Boston Celtics' 5 most hated rivals
Connect with us
Celtics rivals, Lakers, Pistons, LeBron James, Kobe Bryant

Boston Celtics’ 5 most hated rivals

The Boston Celtics have an illustrious history. Naturally, with an NBA-best 17 championships, Boston has incited rivalries over the years with players and teams in the way of a pursuit for a title.

Here are the Celtics’ five most hated rivals in the history of the franchise.

5. Milwaukee Bucks

The Bucks battled Boston for league supremacy throughout the latter half of the 20th century. The two met in the 1974 NBA Finals, and the Celtics were led by John Havlicek and Dave Cowens while Milwaukee boasted the dynamic duo of Kareem Abdul-Jabbar and Oscar Robertson. Boston prevailed in seven games, but the Bucks would get revenge nine years later in the 1983 playoffs.

To the surprise of many, the Bucks swept Larry Bird’s Celtics in the Eastern Conference Semifinals. The teams met soon after in the 1984 and 1986 Eastern Conference Finals, and Boston returned the favor by winning both series handily en route to NBA championships. The Celtics also defeated the Bucks in the 1987 Eastern Conference Semifinals.

Most recently, the Bucks dismantled the C’s in the second round of the 2019 playoffs and put an end to Kyrie Irving’s stint in Beantown. The two teams also had an intense seven-game series in 2018, won by Boston.

4. Kobe Bryant

Kobe Bryant’s Lakers faced off against the Celtics in the 2008 and 2010 NBA Finals, and The Black Mamba performed spectacularly in both series. Bryant was arguably the league’s best player at this point in time, and he always brought his A-game when playing Boston. He was aware of the significance and history behind the Celtics-Lakers rivalry.

Kevin Garnett, Kobe Bryant, Celtics, Lakers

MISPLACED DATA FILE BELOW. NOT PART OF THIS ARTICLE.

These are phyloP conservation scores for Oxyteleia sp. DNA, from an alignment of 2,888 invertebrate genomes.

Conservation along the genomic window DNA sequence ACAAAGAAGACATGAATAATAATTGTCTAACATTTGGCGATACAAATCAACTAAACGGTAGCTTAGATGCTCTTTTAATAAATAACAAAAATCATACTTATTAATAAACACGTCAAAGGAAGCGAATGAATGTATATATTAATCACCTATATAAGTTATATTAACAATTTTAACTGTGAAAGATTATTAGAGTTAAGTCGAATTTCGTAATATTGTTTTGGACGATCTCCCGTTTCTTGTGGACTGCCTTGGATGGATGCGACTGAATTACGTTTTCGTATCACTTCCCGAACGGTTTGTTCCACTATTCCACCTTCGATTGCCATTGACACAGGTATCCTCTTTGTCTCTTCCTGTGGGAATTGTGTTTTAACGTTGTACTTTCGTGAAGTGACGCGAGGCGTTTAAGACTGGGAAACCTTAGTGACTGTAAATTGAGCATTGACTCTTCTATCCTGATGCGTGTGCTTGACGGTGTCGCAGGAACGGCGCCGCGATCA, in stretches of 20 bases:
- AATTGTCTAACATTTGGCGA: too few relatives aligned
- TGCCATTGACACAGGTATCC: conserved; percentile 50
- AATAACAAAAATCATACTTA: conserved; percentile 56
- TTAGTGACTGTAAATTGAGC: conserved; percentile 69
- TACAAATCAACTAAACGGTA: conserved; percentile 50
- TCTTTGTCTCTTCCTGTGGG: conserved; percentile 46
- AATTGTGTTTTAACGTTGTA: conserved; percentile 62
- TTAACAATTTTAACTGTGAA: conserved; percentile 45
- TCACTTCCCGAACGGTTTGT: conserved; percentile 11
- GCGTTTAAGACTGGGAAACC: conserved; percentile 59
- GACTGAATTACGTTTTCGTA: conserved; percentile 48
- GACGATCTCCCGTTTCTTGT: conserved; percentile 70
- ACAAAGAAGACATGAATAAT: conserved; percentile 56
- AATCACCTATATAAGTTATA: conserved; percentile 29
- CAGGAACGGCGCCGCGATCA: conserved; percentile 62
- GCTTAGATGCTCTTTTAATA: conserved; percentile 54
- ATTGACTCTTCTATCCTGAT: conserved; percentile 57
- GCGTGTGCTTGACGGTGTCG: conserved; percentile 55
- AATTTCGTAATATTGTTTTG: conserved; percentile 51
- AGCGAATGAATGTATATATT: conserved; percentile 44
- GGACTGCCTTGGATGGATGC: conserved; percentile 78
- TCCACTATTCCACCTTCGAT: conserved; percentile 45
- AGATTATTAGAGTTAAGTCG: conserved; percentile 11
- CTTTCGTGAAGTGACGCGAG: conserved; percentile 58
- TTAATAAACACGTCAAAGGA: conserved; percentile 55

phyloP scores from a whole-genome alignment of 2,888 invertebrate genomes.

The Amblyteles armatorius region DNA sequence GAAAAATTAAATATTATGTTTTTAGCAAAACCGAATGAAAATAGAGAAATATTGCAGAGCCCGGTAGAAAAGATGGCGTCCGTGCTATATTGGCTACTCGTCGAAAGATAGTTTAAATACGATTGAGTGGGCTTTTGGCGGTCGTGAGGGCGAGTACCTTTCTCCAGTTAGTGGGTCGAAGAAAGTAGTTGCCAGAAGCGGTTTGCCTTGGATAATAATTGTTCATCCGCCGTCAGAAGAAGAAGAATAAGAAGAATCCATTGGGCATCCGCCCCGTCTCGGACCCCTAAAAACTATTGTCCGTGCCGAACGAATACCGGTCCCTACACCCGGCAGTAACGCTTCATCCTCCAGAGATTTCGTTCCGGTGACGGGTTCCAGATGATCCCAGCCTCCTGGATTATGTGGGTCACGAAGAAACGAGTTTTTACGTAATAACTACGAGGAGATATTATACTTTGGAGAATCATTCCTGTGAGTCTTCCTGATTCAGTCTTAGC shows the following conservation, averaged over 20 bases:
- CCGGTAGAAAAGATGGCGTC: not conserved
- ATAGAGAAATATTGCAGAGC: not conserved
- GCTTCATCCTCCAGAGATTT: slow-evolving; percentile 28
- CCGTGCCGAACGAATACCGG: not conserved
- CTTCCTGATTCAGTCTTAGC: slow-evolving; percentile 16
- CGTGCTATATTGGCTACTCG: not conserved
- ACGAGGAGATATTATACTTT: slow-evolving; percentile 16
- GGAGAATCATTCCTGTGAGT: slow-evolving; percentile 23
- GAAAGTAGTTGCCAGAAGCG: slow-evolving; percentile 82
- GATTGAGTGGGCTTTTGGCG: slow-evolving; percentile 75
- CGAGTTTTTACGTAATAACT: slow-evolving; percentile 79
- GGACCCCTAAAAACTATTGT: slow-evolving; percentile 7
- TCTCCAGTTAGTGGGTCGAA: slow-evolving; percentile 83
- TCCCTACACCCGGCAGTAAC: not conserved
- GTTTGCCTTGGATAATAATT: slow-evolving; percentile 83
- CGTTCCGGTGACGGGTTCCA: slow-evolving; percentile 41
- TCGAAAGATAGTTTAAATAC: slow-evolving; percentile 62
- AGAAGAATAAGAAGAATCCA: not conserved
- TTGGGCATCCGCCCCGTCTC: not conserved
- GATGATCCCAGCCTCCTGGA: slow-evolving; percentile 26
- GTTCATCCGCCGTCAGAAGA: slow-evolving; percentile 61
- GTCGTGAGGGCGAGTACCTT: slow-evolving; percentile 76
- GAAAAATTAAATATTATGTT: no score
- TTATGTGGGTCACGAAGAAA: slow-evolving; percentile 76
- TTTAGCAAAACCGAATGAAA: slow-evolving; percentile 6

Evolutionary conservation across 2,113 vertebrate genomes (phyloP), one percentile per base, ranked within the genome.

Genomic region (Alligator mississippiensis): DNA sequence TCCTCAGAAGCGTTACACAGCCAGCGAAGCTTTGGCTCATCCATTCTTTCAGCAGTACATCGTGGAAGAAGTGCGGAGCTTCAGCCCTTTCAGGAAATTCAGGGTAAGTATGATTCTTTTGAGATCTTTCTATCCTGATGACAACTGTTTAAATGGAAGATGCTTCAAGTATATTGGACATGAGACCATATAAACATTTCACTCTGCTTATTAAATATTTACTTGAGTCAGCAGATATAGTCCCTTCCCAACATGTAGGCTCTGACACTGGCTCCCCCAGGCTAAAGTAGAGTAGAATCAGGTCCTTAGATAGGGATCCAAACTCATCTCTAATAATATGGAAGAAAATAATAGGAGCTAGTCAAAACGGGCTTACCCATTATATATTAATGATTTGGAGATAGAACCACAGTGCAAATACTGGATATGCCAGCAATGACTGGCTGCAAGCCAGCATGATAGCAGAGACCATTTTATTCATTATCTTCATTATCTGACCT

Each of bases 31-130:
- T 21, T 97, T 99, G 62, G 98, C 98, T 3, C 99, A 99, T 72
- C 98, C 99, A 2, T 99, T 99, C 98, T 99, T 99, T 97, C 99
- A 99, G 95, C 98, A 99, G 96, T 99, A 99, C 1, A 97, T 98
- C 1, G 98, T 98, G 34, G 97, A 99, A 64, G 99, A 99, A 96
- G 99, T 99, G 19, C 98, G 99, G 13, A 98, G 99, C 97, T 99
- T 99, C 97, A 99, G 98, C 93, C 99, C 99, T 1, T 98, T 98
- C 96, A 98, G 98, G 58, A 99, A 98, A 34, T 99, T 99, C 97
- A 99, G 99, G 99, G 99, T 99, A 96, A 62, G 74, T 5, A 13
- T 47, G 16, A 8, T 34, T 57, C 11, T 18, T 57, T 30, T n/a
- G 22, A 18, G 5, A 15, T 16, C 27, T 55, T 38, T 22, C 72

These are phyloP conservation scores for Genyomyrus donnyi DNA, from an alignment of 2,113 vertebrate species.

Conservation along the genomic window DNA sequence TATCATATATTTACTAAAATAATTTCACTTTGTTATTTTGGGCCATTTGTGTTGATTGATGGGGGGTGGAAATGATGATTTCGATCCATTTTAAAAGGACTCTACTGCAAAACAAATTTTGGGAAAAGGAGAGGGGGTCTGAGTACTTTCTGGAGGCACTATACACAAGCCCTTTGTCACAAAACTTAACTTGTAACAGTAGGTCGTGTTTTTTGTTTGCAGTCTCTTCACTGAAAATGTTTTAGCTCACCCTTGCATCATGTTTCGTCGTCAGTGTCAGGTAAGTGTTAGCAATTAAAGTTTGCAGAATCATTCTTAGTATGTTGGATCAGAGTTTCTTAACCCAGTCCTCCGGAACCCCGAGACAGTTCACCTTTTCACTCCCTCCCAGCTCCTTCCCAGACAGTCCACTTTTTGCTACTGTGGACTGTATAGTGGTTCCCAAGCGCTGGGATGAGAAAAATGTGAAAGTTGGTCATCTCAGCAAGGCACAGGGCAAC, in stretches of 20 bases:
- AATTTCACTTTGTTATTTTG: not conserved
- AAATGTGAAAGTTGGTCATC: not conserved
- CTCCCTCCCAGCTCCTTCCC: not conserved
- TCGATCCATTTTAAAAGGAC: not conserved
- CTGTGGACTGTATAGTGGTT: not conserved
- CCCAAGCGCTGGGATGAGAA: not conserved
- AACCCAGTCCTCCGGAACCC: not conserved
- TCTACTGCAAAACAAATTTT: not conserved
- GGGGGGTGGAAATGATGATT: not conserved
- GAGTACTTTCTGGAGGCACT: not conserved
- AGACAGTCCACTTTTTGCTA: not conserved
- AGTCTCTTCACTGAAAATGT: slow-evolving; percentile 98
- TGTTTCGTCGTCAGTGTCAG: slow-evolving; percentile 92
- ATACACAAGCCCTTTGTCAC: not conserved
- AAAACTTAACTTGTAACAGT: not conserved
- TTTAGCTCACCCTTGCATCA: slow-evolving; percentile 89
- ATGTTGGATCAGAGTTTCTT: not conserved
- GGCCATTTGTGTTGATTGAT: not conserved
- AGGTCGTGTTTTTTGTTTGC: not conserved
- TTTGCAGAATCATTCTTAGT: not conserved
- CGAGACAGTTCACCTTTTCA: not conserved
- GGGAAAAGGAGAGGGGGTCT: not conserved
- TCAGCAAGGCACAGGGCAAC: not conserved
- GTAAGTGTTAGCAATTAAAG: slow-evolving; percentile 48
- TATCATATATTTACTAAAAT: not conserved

The green and white took home the 2008 title in a hard-fought six-game series, and this defeat further motivated Kobe. Bryant went on to lead the Lakers to back-to-back rings, and in 2010 it came at the Celtics’ expense. Kobe averaged 28.6 points, 8.0 rebounds, and 2.1 steals for the series and was rightly named Finals MVP.

3. Detroit Pistons

The Celtics and Pistons have crossed paths in the postseason on numerous occasions since the 1980s. From 1985 to 1991, the teams played five playoff series against each other. Boston took the first two in 1985 and 1987, while Detroit won the last three.

Detroit prevailing in the handful of series near the end of the decade marked the passing of the torch between the Eastern Conference powerhouses. The Pistons put an end to the Celtics’ dynasty under Larry Bird, who brought three titles to Boston.

The rivalry died down after the early ’90s, but Detroit and Boston met in the 2008 Eastern Conference Finals. Chauncey Billups and the Pistons were the only team to beat the Celtics at home in the playoffs that season, but they ended up bowing out in six games.

2. LeBron James

No player in league history has had a greater impact on Boston’s playoff shortcomings than LeBron James. He has eliminated the Celtics from postseason play five times since the year 2011, and James has battled the green in seven series since 2008.

Boston dethroned The King in 2008 and 2010 during his first stint with the Cavaliers, but once LeBron departed to Miami in the summer of 2010, he dominated the C’s for nearly a decade. The Celtics were close to defeating James’ teams a few times, though. In both the 2012 and 2018 Eastern Conference Finals, Boston held a 3-2 lead in the series but were unable to close it out at home.

Heat-LeBron-James-Dwyane-Wade-Chris-Bosh

It is quite possible that the Celtics would have an extra banner hanging in the rafters if they did not cross paths with LeBron year after year for a sizable stretch.

1. Los Angeles Lakers

The Celtics-Lakers rivalry is perhaps the most iconic in sports history. It has spanned over a half-century and dates back to the days when Bill Russell and Jerry West starred in the league.

The NBA’s two winningest franchises have met in the NBA Finals a record 12 times, with the first meeting occurring in 1959. Boston prevailed in the first eight championship series between the teams, but the Lakers have won three out of the last four meetings. Combined, these franchises account for 33 of the 72 titles in NBA history, which equates to just under 46 percent of all the league’s jewelry.

No matter the stakes or who is donning the iconic jerseys, there will always be something special about seeing the Celtics and Lakers face off on the hardwood.